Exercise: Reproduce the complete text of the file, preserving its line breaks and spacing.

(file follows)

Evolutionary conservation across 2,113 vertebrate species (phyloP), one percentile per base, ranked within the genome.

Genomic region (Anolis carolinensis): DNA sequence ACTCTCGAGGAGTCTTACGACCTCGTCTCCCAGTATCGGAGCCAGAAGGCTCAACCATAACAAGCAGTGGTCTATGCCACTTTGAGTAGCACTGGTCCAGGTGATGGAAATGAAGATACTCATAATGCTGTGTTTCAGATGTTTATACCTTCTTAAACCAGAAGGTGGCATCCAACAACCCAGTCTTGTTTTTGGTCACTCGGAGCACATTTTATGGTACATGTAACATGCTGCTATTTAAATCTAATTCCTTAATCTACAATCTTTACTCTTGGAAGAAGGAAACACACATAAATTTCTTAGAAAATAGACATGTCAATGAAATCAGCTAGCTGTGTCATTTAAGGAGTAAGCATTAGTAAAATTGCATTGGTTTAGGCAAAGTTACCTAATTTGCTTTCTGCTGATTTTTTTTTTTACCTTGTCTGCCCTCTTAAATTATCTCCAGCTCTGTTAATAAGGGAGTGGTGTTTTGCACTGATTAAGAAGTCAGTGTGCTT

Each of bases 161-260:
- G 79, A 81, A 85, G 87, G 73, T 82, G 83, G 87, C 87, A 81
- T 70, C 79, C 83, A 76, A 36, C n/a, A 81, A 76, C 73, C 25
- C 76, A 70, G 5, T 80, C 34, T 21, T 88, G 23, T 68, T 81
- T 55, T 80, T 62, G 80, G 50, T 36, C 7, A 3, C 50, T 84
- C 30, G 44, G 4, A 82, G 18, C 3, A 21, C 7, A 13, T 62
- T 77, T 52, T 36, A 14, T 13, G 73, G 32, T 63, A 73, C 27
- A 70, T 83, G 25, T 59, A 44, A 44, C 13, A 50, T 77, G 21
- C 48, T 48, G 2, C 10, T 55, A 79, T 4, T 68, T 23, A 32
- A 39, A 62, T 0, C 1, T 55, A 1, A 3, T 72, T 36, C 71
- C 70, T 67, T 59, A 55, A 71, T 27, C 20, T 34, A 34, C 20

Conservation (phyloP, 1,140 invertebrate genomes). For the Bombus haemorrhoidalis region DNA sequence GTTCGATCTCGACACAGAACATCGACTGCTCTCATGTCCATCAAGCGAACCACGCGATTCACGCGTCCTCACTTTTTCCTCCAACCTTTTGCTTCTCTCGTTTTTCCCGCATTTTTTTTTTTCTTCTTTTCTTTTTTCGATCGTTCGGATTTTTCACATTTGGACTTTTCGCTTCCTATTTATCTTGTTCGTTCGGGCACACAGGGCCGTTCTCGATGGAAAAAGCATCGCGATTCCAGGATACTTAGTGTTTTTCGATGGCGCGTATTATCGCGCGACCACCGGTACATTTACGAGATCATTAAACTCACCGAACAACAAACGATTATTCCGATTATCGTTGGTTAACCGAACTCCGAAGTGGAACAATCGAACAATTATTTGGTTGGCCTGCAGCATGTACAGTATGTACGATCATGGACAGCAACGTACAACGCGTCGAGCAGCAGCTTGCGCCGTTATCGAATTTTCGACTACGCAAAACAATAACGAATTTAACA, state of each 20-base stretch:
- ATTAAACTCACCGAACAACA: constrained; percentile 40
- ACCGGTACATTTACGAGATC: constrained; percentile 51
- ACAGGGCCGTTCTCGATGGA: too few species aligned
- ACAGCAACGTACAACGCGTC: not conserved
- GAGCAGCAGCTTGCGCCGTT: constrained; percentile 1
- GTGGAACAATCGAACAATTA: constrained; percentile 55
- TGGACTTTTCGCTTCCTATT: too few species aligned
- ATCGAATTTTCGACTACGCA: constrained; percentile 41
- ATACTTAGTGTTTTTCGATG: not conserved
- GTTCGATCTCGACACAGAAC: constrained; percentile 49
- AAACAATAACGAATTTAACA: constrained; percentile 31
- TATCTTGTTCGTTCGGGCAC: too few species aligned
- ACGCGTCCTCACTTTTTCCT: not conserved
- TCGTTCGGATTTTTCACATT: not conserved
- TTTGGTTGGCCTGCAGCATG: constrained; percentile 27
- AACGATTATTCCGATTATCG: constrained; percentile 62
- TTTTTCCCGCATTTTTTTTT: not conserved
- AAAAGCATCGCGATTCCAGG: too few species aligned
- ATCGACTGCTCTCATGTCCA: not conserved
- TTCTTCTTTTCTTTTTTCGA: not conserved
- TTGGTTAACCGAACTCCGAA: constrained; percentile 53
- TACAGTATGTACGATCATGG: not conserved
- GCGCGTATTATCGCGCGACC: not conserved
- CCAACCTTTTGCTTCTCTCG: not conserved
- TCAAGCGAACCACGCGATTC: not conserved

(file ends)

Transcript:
Evolutionary conservation across 2,113 vertebrate species (phyloP), one percentile per base, ranked within the genome.

Genomic region (Anolis carolinensis): DNA sequence ACTCTCGAGGAGTCTTACGACCTCGTCTCCCAGTATCGGAGCCAGAAGGCTCAACCATAACAAGCAGTGGTCTATGCCACTTTGAGTAGCACTGGTCCAGGTGATGGAAATGAAGATACTCATAATGCTGTGTTTCAGATGTTTATACCTTCTTAAACCAGAAGGTGGCATCCAACAACCCAGTCTTGTTTTTGGTCACTCGGAGCACATTTTATGGTACATGTAACATGCTGCTATTTAAATCTAATTCCTTAATCTACAATCTTTACTCTTGGAAGAAGGAAACACACATAAATTTCTTAGAAAATAGACATGTCAATGAAATCAGCTAGCTGTGTCATTTAAGGAGTAAGCATTAGTAAAATTGCATTGGTTTAGGCAAAGTTACCTAATTTGCTTTCTGCTGATTTTTTTTTTTACCTTGTCTGCCCTCTTAAATTATCTCCAGCTCTGTTAATAAGGGAGTGGTGTTTTGCACTGATTAAGAAGTCAGTGTGCTT

Each of bases 161-260:
- G 79, A 81, A 85, G 87, G 73, T 82, G 83, G 87, C 87, A 81
- T 70, C 79, C 83, A 76, A 36, C n/a, A 81, A 76, C 73, C 25
- C 76, A 70, G 5, T 80, C 34, T 21, T 88, G 23, T 68, T 81
- T 55, T 80, T 62, G 80, G 50, T 36, C 7, A 3, C 50, T 84
- C 30, G 44, G 4, A 82, G 18, C 3, A 21, C 7, A 13, T 62
- T 77, T 52, T 36, A 14, T 13, G 73, G 32, T 63, A 73, C 27
- A 70, T 83, G 25, T 59, A 44, A 44, C 13, A 50, T 77, G 21
- C 48, T 48, G 2, C 10, T 55, A 79, T 4, T 68, T 23, A 32
- A 39, A 62, T 0, C 1, T 55, A 1, A 3, T 72, T 36, C 71
- C 70, T 67, T 59, A 55, A 71, T 27, C 20, T 34, A 34, C 20

Conservation (phyloP, 1,140 invertebrate genomes). For the Bombus haemorrhoidalis region DNA sequence GTTCGATCTCGACACAGAACATCGACTGCTCTCATGTCCATCAAGCGAACCACGCGATTCACGCGTCCTCACTTTTTCCTCCAACCTTTTGCTTCTCTCGTTTTTCCCGCATTTTTTTTTTTCTTCTTTTCTTTTTTCGATCGTTCGGATTTTTCACATTTGGACTTTTCGCTTCCTATTTATCTTGTTCGTTCGGGCACACAGGGCCGTTCTCGATGGAAAAAGCATCGCGATTCCAGGATACTTAGTGTTTTTCGATGGCGCGTATTATCGCGCGACCACCGGTACATTTACGAGATCATTAAACTCACCGAACAACAAACGATTATTCCGATTATCGTTGGTTAACCGAACTCCGAAGTGGAACAATCGAACAATTATTTGGTTGGCCTGCAGCATGTACAGTATGTACGATCATGGACAGCAACGTACAACGCGTCGAGCAGCAGCTTGCGCCGTTATCGAATTTTCGACTACGCAAAACAATAACGAATTTAACA, state of each 20-base stretch:
- ATTAAACTCACCGAACAACA: constrained; percentile 40
- ACCGGTACATTTACGAGATC: constrained; percentile 51
- ACAGGGCCGTTCTCGATGGA: too few species aligned
- ACAGCAACGTACAACGCGTC: not conserved
- GAGCAGCAGCTTGCGCCGTT: constrained; percentile 1
- GTGGAACAATCGAACAATTA: constrained; percentile 55
- TGGACTTTTCGCTTCCTATT: too few species aligned
- ATCGAATTTTCGACTACGCA: constrained; percentile 41
- ATACTTAGTGTTTTTCGATG: not conserved
- GTTCGATCTCGACACAGAAC: constrained; percentile 49
- AAACAATAACGAATTTAACA: constrained; percentile 31
- TATCTTGTTCGTTCGGGCAC: too few species aligned
- ACGCGTCCTCACTTTTTCCT: not conserved
- TCGTTCGGATTTTTCACATT: not conserved
- TTTGGTTGGCCTGCAGCATG: constrained; percentile 27
- AACGATTATTCCGATTATCG: constrained; percentile 62
- TTTTTCCCGCATTTTTTTTT: not conserved
- AAAAGCATCGCGATTCCAGG: too few species aligned
- ATCGACTGCTCTCATGTCCA: not conserved
- TTCTTCTTTTCTTTTTTCGA: not conserved
- TTGGTTAACCGAACTCCGAA: constrained; percentile 53
- TACAGTATGTACGATCATGG: not conserved
- GCGCGTATTATCGCGCGACC: not conserved
- CCAACCTTTTGCTTCTCTCG: not conserved
- TCAAGCGAACCACGCGATTC: not conserved